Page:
The UCLA/Duke University National Center for Child Traumatic Stress (NCCTS), under a new agreement with the Department of Defense, will train behavioral health specialists who work on military bases to provide assistance for military families impacted by child abuse, domestic violence and other forms of child traumatic stress.
Specifically, the NCCTS will develop a web-based system to provide training to a worldwide cadre of approximately 2,000 specialists to acquire the knowledge and experience to effectively address child abuse when it occurs. Those who participate in the program will also have opportunities to form online communities with their colleagues to enhance their abilities by sharing best practices and lessons learned from their collective experiences.
One virtual program, for example, has been developed to deliver clinical training on child traumatic stress to U.S. military behavioral health providers. From their office computers, these providers will be trained remotely by some of the worlds leading experts in evidence-based treatments for child traumatic stress, according to Gregory Leskin, director of the Military and Veteran Families Program at the center.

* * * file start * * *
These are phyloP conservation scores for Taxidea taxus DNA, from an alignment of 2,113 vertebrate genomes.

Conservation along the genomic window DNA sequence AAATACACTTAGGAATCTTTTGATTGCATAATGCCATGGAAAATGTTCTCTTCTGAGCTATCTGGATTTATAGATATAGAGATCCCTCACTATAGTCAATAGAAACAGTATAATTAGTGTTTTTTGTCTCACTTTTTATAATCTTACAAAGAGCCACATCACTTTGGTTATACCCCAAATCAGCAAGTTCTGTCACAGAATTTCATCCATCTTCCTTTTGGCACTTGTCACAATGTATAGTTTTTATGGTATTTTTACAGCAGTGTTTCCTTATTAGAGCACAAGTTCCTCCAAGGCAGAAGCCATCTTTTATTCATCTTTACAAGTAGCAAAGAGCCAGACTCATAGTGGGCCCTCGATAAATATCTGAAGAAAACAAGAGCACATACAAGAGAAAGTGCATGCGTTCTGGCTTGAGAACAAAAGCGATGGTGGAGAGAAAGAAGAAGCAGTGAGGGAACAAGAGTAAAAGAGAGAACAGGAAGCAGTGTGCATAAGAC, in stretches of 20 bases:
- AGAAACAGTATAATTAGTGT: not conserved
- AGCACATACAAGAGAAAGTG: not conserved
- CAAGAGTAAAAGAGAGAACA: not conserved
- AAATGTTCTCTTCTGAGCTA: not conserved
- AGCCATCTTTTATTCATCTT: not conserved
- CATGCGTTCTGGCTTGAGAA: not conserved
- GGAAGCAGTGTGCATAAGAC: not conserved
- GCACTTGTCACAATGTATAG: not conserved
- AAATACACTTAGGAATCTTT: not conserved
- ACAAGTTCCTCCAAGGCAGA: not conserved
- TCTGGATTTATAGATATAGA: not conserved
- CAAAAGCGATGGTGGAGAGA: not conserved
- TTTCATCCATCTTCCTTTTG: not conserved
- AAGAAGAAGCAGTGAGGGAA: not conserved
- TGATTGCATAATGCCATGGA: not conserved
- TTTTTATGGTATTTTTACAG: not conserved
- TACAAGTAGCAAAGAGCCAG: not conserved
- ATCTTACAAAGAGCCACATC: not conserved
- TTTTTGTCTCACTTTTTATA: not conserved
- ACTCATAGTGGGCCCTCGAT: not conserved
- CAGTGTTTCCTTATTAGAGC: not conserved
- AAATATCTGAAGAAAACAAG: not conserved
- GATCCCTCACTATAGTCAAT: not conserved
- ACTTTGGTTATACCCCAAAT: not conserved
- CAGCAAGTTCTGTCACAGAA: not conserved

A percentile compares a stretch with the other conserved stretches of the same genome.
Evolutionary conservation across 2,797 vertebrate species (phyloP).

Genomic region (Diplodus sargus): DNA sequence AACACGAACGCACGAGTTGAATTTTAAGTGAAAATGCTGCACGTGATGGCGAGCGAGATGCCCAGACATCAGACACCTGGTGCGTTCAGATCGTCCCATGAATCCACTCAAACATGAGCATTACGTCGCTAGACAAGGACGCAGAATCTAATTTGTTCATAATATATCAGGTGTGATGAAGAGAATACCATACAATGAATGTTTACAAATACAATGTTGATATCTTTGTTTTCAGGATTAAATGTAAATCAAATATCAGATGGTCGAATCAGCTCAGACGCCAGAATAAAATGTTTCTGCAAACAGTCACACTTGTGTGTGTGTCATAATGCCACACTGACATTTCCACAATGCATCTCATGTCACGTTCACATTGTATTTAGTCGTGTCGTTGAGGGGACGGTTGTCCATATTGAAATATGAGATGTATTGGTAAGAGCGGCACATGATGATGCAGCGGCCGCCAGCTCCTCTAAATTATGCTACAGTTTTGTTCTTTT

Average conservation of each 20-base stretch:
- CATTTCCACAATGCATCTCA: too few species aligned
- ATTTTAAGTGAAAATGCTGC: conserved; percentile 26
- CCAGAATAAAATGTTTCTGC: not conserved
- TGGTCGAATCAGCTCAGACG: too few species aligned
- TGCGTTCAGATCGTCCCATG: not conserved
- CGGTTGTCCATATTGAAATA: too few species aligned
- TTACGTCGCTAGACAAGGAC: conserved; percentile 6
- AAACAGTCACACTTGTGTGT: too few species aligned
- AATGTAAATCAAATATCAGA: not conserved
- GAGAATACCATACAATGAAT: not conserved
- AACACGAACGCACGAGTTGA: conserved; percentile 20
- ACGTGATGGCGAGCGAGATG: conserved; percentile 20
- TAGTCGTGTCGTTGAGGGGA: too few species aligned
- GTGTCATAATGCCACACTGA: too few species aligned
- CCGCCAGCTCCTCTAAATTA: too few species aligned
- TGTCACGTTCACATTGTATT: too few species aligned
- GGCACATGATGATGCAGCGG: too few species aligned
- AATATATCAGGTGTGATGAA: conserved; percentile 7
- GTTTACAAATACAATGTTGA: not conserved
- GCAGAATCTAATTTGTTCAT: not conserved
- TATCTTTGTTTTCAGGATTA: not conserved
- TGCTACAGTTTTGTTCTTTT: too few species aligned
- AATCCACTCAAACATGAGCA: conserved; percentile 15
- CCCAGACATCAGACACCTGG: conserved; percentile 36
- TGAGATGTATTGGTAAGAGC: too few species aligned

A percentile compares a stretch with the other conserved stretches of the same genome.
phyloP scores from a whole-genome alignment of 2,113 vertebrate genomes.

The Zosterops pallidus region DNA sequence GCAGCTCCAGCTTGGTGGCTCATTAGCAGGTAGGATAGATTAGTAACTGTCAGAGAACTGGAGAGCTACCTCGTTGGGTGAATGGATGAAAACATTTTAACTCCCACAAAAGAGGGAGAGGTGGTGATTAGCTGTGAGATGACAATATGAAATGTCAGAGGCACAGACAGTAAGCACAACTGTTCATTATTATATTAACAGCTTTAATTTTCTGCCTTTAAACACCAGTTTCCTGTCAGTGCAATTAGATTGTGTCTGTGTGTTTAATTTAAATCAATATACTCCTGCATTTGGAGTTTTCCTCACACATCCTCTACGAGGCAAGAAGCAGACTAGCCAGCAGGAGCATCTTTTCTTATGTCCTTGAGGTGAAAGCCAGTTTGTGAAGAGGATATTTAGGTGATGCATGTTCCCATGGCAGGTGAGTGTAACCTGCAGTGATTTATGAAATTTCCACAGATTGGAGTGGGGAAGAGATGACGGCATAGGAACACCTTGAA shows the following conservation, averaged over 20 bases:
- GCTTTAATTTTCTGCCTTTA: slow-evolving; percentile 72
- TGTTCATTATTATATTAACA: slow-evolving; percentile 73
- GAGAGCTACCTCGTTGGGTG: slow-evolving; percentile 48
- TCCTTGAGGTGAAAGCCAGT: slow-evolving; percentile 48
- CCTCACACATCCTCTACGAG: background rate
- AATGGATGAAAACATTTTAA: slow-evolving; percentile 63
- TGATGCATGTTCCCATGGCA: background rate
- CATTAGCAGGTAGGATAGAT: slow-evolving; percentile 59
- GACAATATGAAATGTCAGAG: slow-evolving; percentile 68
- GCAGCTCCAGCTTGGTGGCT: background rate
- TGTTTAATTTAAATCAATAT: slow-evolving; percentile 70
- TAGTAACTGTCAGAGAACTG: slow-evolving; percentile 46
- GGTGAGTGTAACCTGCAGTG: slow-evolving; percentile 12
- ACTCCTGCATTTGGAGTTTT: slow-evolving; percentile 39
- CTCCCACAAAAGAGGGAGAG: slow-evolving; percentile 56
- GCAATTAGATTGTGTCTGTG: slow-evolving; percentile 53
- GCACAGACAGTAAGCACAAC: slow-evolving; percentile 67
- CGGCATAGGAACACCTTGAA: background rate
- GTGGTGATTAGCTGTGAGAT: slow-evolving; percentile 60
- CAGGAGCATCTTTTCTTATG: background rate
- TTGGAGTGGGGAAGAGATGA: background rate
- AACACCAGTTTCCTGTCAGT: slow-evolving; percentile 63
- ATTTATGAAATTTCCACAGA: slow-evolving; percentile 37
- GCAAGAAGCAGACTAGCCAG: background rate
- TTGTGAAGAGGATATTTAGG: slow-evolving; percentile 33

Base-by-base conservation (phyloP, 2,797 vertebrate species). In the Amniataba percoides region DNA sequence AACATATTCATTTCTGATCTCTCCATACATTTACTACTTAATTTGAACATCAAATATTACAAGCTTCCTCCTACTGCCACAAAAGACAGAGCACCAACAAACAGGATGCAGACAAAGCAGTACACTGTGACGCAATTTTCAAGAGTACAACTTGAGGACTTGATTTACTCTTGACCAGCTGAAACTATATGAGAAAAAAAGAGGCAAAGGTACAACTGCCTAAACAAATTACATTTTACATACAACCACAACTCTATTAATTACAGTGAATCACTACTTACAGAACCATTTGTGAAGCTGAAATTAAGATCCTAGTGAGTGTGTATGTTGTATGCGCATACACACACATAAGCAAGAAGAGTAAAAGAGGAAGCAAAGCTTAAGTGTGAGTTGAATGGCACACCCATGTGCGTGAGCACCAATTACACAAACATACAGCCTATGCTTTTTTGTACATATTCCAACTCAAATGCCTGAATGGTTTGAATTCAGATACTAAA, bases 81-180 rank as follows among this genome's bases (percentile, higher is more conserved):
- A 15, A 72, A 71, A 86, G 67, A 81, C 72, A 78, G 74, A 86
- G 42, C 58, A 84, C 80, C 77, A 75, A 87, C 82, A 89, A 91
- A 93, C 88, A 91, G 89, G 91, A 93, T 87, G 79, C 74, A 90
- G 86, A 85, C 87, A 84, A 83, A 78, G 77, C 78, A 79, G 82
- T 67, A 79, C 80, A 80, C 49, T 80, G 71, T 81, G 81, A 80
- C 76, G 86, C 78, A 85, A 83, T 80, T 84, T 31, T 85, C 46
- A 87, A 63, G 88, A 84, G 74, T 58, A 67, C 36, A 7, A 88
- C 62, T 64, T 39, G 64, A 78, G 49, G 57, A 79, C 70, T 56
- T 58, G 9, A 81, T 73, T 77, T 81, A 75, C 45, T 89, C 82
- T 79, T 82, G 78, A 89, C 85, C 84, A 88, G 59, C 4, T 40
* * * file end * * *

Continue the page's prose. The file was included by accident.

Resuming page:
This unique configuration of learning and social networking will allow these staff to connect to each other to discuss their progress reaching their learning goals, said Leskin. As a result, a military behavioral staff member working in Hawaii will have access to the same on-demand training materials as their colleagues staffing clinics in Europe.
Robert Pynoos, M.D., co-director for the UCLA/Duke University program, said having a web-based training system puts the NCTSN in a unique position to assist the Department of Defense to modernize the care of children and families. We are honored to work with the military community and the family advocacy program to provide this training to military providers.
UCLA officials said the center has been committed to building the National Child Traumatic Stress Network since 2001. Supported by the Substance Abuse Mental Health Administration under the Department of Health and Human Services, the network has always provided support to military and veteran families negatively affected by deployment, combat injury or family difficulties during reintegration of the military member back into society.
Register or login for access to this item and much more
All Health Data Management content is archived after seven days.
Community members receive:
- All recent and archived articles
- Conference offers and updates
- A full menu of enewsletter options
- Web seminars, white papers, ebooks
Already have an account? Log In
Don't have an account? Register for Free Unlimited Access